Standing on a property my daughter bought recently in Samford, half an hour’s drive north-west of Brisbane, I pointed across the valley to an impressive home. “That’s Steve Renouf’s house.” Said she: “Who’s Steve Renouf?” Had I read John Harms’s book then I would have quoted Roy Masters: Renouf was a rugby league centre who ran with such speed, grace and elan that “you sensed this is how God wants football to be played”. Renouf retired in 2001 after a decade and four premierships with the Brisbane Broncos. Yet in 2004, when he temporarily stepped out for a local Brisbane team at a suburban ground, 4,000 flocked to see him.
This is not a book about an Aboriginal footballer; it is about an Aborigine who happened to be a footballer. His journey, from schoolboy – the tenth of 12 children – in countryside Murgon to World Cup hero at Wembley, has much in common with Cathy Freeman’s. Their antecedents were athletic, they both grew up in a white environment, they were reticent by nature and they were never outspoken about black politics. Like Freeman, Renouf disliked training, and I suspect, like her, he is not exactly prolix.
Apart from being a good read, this book is a valuable resource and deserved an index. Harms is an entertaining writer: “Kevvy Walters, running freely, like a possum on a lino floor.” If I have any qualms it is that biography is a strict discipline, and on principle an author’s fine phrases must defer to the subject’s direct quotes if an elusive persona is to be given full voice. When Renouf’s own words are employed the story lifts, just as Steve used to when he set out for the try-line, imploring himself: “Take me legs!”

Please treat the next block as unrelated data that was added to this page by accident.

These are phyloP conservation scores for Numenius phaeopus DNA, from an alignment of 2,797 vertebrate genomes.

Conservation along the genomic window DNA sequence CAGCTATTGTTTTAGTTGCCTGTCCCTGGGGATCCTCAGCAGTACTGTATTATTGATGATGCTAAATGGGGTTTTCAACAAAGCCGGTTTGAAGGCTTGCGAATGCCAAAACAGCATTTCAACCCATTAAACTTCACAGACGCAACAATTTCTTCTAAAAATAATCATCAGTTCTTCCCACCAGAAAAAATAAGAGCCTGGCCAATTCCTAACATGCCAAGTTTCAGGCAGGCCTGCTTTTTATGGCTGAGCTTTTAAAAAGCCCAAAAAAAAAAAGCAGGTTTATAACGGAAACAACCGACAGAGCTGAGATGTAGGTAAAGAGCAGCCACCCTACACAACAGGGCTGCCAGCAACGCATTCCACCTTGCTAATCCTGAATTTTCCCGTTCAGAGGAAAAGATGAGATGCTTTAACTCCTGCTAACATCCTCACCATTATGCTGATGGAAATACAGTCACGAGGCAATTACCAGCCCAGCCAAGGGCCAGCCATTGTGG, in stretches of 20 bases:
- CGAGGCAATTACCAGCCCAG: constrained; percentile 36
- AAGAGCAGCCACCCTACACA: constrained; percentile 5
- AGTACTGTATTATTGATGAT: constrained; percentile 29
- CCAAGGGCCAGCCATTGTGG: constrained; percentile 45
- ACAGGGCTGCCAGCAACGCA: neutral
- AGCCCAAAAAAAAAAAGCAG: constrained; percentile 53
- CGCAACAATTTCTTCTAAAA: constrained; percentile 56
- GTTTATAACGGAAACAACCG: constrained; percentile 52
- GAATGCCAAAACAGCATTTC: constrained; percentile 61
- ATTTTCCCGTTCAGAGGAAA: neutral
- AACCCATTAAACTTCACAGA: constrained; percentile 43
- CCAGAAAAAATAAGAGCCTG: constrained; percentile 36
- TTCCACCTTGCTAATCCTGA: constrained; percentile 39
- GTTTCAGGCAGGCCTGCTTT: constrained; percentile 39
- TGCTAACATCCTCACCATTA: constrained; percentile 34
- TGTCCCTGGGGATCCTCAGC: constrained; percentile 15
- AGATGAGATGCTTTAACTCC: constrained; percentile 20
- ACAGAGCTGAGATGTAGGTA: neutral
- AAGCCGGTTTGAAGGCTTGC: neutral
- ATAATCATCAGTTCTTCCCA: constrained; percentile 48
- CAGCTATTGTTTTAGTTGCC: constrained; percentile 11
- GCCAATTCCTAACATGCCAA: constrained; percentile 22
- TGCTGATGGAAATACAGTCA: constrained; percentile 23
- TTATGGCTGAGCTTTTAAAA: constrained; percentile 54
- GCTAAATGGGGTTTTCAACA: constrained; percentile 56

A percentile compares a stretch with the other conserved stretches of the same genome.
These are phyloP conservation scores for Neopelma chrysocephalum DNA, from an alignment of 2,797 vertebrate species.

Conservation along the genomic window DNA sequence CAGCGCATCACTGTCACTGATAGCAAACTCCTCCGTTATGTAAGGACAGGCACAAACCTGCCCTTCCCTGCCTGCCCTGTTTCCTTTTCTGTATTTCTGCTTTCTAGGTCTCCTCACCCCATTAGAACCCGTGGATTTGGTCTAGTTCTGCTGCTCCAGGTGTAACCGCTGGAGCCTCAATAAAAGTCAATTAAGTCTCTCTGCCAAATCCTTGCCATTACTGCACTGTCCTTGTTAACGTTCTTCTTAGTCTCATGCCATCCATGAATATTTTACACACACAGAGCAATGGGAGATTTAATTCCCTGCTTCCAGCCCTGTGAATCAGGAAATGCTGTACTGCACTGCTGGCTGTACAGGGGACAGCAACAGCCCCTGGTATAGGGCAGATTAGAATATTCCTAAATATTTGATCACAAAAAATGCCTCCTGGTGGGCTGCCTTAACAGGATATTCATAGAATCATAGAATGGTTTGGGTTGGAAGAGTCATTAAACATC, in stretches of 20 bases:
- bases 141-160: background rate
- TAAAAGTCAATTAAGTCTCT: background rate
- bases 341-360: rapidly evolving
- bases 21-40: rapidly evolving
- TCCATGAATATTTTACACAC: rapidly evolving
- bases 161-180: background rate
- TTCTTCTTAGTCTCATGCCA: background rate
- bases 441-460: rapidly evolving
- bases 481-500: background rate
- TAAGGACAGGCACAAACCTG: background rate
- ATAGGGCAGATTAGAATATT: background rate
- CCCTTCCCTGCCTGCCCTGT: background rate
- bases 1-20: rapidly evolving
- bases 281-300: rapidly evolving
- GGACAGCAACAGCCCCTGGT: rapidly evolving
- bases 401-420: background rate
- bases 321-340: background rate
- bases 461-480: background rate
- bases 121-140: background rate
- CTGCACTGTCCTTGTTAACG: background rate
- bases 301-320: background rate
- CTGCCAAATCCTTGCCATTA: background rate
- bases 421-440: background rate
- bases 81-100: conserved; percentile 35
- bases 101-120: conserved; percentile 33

There is nowhere quite like The Monthly. We are told that we live in a time of diminished attention spans; a time where the 24-hour-news-cycle has produced a collective desire for hot takes and brief summaries of the news and ideas that effect us. But we don’t believe it. The need for considered, reflective, long-form journalism has never been greater, and for almost 20 years, that’s what The Monthly has offered, from some of our finest writers.
That kind of quality writing costs money, and requires the support of our readers. Your subscription to The Monthly allows us to be the home for the best, most considered, most substantial perspectives on the state of the world. It’s Australia’s only current affairs magazine, an indispensable home for cultural commentary, criticism and reviews, and home to personal and reflective essays that celebrate and elevate our humanity.
The Monthly doesn’t just comment on our culture, our society and our politics: it shapes it. And your subscription makes you part of that.
Select your digital subscription